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Companion Planting Tips for Organic Garden Pest Control

Companion Planting Tips for Organic Garden Pest Control

A useful resource for gardeners: Good Bug Bad Bug: Who's Who, What They Do, and How to Manage Them Organically by Dave Mayer. Cover image courtesy of Atlantic Publishing Group.
A useful gardener resource: The Complete Guide to Companion Planting by Dale Mayer. Cover image courtesy of Atlantic Publishing Group.

Canadian pro gardener and GV contributor A.H. Jackson offers a few companion planting organic pest control options for keeping bad bugs at bay.

Due diligence is key to protecting gardens from insect predation starting with the hunt-and-pick method and moving to hose blasting as the growing season progresses. Both work, and blasting away voracious insects with the garden hose is great therapy, until you find the leaf mold. No problem. Just stop spraying, cut away the damaged leaf and be thankful you had the foresight to plant some garden police.
It is called companion planting, a tried-and-true organic method that helps gardeners control undesirable insects and avoid chemical pesticides. For example, in spite of being listed as a non-companion to nitrogen-fixing legumes by some garden writers, eggplant will actually benefit from close proximity to beans because the legumes somehow repel Colorado potato beetles. Add in some Cilantro to attract ladybugs and you have a team worth crowing about.
Here are some other garden friends to consider:
• Dill will repel aphids, spider mites and squash bugs.
• Geranium flowers will lure egg-laying cabbage moths away from the cabbage, broccoli and cauliflower.
• Lettuce planted alongside radishes will deter pesky ground flies from chewing on the radish foliage.
• Marigolds are both a visual delight and a mighty weapon against crop predation by many insect species, since they exude chemical repellants. The flowers can even be used as a tasty ingredient in salads and as a cheap replacement for saffron.
• Nasturtiums planted near cucumber vines will deter attack by cucumber beetles and attract various predator insects that devour most garden bugs. A champion among predators is the ladybug, a cute little insect with a mighty appetite—especially for the gardener’s curse, the sap-sucking aphid. Aphids will eschew all other plants for nasturtiums, and once they pounce on it, just remove the nasturtium plant, bugs and all, from the garden. Nasturtium flowers are also a favorite of honeybees, and planting some will ensure an adequate pollination of all garden plants. Plus, their colorful flowers will add color and pizzazz to both the garden and dinner table.
• Oregano repels flea beetles and a container placed near vine crops is beneficial.
• Sweet alyssum flowers attract large numbers of predator insects that feed on garden pests, and butterflies love their tiny white flowers. How sweet is that? The plant can be invasive, but pulling easily keeps it in check.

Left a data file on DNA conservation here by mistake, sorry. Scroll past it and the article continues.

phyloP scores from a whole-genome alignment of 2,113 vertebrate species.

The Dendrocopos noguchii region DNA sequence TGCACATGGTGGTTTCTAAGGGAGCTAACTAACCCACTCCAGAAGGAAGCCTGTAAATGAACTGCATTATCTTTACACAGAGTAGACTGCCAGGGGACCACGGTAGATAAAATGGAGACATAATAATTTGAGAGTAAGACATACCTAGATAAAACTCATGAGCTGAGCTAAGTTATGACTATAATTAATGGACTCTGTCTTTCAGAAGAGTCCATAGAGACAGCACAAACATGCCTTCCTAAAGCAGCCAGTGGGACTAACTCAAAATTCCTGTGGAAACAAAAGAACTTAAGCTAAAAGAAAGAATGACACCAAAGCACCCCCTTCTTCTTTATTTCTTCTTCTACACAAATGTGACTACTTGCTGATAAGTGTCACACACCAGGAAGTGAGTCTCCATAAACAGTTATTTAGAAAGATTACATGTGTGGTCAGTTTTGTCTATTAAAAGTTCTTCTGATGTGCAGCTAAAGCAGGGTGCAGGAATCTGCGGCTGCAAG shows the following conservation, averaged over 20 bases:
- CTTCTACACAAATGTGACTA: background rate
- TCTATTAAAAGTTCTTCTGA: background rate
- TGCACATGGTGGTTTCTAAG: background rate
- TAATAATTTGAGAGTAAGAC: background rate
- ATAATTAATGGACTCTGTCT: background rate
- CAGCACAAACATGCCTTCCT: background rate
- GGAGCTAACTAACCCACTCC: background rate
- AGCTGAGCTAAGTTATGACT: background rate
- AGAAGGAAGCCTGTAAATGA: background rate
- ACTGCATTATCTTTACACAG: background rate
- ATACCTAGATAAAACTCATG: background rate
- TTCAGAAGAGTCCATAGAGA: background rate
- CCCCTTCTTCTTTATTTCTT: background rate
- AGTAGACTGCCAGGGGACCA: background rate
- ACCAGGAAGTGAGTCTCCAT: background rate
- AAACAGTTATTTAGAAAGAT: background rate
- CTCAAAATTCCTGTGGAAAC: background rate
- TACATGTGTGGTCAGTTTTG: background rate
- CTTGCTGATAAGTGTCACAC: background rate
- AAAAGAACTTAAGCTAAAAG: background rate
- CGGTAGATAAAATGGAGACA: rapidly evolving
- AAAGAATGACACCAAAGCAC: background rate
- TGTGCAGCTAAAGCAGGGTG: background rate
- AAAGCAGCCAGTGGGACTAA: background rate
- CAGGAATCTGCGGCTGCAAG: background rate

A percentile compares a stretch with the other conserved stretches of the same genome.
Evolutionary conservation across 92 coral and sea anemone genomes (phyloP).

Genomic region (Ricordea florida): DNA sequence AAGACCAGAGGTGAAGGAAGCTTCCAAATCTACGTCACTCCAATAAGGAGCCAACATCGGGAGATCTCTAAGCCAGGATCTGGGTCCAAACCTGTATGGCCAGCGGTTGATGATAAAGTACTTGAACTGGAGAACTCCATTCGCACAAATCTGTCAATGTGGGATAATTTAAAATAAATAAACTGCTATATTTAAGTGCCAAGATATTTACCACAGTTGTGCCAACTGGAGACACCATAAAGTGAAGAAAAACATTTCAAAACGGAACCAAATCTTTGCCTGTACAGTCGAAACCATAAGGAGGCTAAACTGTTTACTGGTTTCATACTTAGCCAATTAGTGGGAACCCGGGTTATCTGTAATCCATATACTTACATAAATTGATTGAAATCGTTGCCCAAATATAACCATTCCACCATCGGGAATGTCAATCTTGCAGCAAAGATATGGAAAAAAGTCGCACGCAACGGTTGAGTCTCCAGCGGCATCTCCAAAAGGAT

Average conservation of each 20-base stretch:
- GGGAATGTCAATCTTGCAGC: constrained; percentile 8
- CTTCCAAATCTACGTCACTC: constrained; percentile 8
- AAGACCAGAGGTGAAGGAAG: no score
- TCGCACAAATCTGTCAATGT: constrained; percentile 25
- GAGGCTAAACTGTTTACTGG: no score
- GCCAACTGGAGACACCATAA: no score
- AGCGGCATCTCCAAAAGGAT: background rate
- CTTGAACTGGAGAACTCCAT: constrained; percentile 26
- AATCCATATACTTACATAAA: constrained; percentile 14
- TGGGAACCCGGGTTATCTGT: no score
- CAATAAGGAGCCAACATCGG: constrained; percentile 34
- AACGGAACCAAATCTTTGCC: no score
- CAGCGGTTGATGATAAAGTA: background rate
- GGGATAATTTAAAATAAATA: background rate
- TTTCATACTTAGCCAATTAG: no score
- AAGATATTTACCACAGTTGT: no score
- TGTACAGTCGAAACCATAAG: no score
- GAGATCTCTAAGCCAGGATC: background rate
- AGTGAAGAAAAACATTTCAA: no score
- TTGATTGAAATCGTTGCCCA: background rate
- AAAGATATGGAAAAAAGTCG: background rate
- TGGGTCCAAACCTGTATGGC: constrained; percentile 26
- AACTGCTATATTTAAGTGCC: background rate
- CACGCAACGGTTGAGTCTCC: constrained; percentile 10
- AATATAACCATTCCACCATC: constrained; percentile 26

• Sage planted in a container and kept near cabbage, beans or carrots will repel loopers and cabbage flies.
• Tarragon repels to white flies.
Toronto-based Garden Variety contributing writer Alan H. Jackson offers an informed perspective on the methods, background, history and lore of food and gardening. A former food broker, greenhouse-garden center owner and golf course head gardener who has pursued rare orchids in Asia, produced bananas in South America and cultivated vanilla beans in the South Pacific, Alan has experience with everything from tropical fruit production to cold-climate vegetable farming. He is author of a dozen books, including “Beginning Gardening for Canada” (Lone Pine) and “The Canadian Food Encyclopedia” (Company’s Coming), published in October 2013.
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  1. Natalia at Hot, Cheap & Easy
    January 30, 2014 at 10:09 am

    This is a fantastic post which I am sharing on the Hot, Cheap & Easy FB page AND bookmarking. It is just what I needed to know for my vegetable planning for this season! Thanks.

    1. The Editors of Garden Variety
      January 30, 2014 at 10:16 am

      Why, thank you, Natalia! We’re glad you found it useful. 🙂

  2. philosophermouseofthehedge
    January 30, 2014 at 7:02 pm

    Despite the cold weather, people are thinking of spring – and planting gardens. Great information!

  3. blessedart1111
    January 31, 2014 at 2:12 pm

    Great information, especially for someone who knows nothing about gardening. Thanks for sharing.

  4. amanandhishoe
    February 2, 2014 at 1:27 am

    Another good book to read is Biodiversity and Insect Pests edited by Geoff M. Gurr, Steven D. Wratten and William E. Snyder with Donna M. Y. Read, published by Wiley-Blackwell. It has many suggestions and examples of what to plant to attract beneficial insects and spiders to keep pests under control.

  5. yourperfectburn
    March 18, 2014 at 9:12 am

    I have found that zinnias work well in repelling the bad insects and attracting the good. A great post. I think I will be using your suggestions in my garden this year.

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